Craigslist is a scam pit, it’s a shame this has gone on this long. Any time an advertiser gives you a lengthy story about the details of a property, that’s usually a sure fire sign of a scam, also Google the property address to make sure it’s not listed with different contact info, scammers usually copy info from a more expensive listing of the same property somewhere else on the net, if you find it listed with another number and for a higher price, then you know it’s probably a scam.

  • Who falls for this?

    • Seems hard to believe, but there are people who are extremely trusting and maybe not that savvy with Craigslist rentals…plus, it takes very little effort to post the ad, and only 1 person to fall for it for the scammers to win.

    • “The apartment is locked so you have to drive by to see it”?!

      Seriously, JHC how are people that clueless? Who would rent a place that didnt make it available to show?

    • People who want to believe they found an affordable place to live… Scammers are good at sounding like innocent property owners who are not up on the market rate increases, and they take time to develop targeted responses to their victims to create the impression of honesty. It can happen to anyone who’s not used to renting places in DC. But yes, the minute you hear that you need to make a deposit, yet can’t see the place and meet the person behind the listing, that’s the tip-off.

    • Gullible, naive people. And clearly there are no shortage of them which is why scams like this are constantly in the media etc. Anonymous 2:38 has it right: if something seems good to be true then assume it is.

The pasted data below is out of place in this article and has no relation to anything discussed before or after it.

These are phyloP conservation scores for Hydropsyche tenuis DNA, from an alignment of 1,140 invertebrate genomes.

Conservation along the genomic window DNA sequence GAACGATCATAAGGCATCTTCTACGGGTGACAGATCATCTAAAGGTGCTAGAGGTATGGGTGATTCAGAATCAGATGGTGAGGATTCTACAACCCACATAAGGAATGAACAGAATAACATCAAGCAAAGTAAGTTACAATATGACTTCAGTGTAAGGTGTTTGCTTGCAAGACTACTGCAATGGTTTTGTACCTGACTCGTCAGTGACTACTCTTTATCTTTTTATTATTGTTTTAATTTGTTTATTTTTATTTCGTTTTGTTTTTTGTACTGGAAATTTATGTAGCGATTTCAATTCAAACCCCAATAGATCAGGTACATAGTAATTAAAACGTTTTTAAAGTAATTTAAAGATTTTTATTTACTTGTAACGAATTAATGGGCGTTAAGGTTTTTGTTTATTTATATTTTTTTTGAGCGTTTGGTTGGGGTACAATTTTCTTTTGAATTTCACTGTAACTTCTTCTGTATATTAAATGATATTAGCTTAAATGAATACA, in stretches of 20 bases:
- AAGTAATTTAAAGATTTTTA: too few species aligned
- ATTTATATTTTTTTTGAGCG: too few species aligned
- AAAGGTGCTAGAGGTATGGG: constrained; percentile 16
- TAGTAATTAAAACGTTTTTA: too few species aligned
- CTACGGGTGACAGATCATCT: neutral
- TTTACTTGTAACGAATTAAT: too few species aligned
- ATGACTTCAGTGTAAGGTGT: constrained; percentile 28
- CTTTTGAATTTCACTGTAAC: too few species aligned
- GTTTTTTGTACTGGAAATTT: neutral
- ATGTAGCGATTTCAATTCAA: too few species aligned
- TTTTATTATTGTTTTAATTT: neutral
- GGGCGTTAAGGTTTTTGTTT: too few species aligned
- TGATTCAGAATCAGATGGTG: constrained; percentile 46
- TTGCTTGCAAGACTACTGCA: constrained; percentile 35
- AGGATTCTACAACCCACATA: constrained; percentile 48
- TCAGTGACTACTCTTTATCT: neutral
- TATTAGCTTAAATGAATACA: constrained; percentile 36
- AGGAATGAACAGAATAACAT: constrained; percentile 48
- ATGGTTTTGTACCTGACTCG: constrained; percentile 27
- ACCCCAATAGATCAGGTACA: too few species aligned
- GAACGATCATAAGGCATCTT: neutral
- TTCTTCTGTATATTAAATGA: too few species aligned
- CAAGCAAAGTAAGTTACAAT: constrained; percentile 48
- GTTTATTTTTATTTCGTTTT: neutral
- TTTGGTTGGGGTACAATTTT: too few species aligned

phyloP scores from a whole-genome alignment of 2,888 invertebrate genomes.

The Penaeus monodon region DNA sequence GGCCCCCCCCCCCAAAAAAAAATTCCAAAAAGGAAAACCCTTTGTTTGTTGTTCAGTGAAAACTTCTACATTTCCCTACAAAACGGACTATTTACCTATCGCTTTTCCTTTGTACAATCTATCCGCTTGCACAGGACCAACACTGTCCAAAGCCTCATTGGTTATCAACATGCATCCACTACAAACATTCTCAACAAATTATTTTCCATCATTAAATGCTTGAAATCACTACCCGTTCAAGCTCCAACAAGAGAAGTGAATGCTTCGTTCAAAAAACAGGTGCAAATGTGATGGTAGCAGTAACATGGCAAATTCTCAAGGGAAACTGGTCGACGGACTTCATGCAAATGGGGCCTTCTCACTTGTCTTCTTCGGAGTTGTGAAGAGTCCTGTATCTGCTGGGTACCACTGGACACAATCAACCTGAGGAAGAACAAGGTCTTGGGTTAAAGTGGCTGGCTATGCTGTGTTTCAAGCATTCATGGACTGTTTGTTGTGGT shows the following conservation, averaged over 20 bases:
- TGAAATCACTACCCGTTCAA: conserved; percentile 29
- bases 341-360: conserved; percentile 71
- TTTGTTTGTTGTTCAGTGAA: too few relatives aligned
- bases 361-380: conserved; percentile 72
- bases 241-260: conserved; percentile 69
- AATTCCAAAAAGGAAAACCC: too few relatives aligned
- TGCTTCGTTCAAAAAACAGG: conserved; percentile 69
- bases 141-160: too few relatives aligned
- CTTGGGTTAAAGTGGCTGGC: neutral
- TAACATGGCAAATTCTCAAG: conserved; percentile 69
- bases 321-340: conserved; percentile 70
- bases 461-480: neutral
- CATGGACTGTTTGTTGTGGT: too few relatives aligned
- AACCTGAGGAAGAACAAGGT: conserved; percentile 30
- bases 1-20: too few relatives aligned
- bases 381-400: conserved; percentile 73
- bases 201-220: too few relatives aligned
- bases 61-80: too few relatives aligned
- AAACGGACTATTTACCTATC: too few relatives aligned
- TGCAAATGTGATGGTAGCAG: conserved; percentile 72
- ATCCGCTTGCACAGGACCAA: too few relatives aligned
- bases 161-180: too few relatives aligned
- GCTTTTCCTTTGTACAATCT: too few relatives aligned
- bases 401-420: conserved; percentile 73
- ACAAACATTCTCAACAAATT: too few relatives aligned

• First, Yes, I’m aware he’s a fraud. But what makes it a scam? The “name/address/phone”-identity-stealing-esque part of this. I can find that on most people in 5mins. No bank routing codes, credit cards, etc info are requested.

    • This is a prelude to the actual scam part. Once the person has provided the information, the “landlord” will ask him/her to wire money.

    • A request to wire money makes it a scam. ALWAYS a scam! Never wire money for anything to anyone anywhere ever and you will be fine.

  • laurelo

    I received a similar response to an ad I answered. The “landlord” lived in the UK and had the only set of keys to the apartment, which I would receive upon move-in. Riiiiiiight.

  • Yep, overseas “landlord” plus not being able to actually get into the apartment in advance = scam for sure. Plus the response incongruously starts it as if the person is pitching themselves as a tenant/roommate, even though he’s the one renting out the place. Like another commenter said, probably lifted from other ads.

    It would be interesting to see what length the scammer would go to in order to play out the thread–for example, if the OP pressed the poster for details or offered to connect with the building super to let him in to see the apartment.

    • OP here – Yes, I could take this further, but quite honestly, I’m more interested in looking at a legit place! My landlord has decided to significantly jack up the rent.

    • When I was selling a refrigerator in 2009, I got one of these “I am moving to your town, the company will pick it up, I will send you a check” only to be followed with “Oops, I sent a check for $2000 (refrigerator was for sale for $100), could you wire me the $1900”. I actually got a check from the guy in the mail – it was from a woman in California (probably some poor woman who is laundering him this money and thinks she has a “stay at home job making 200K a year!”.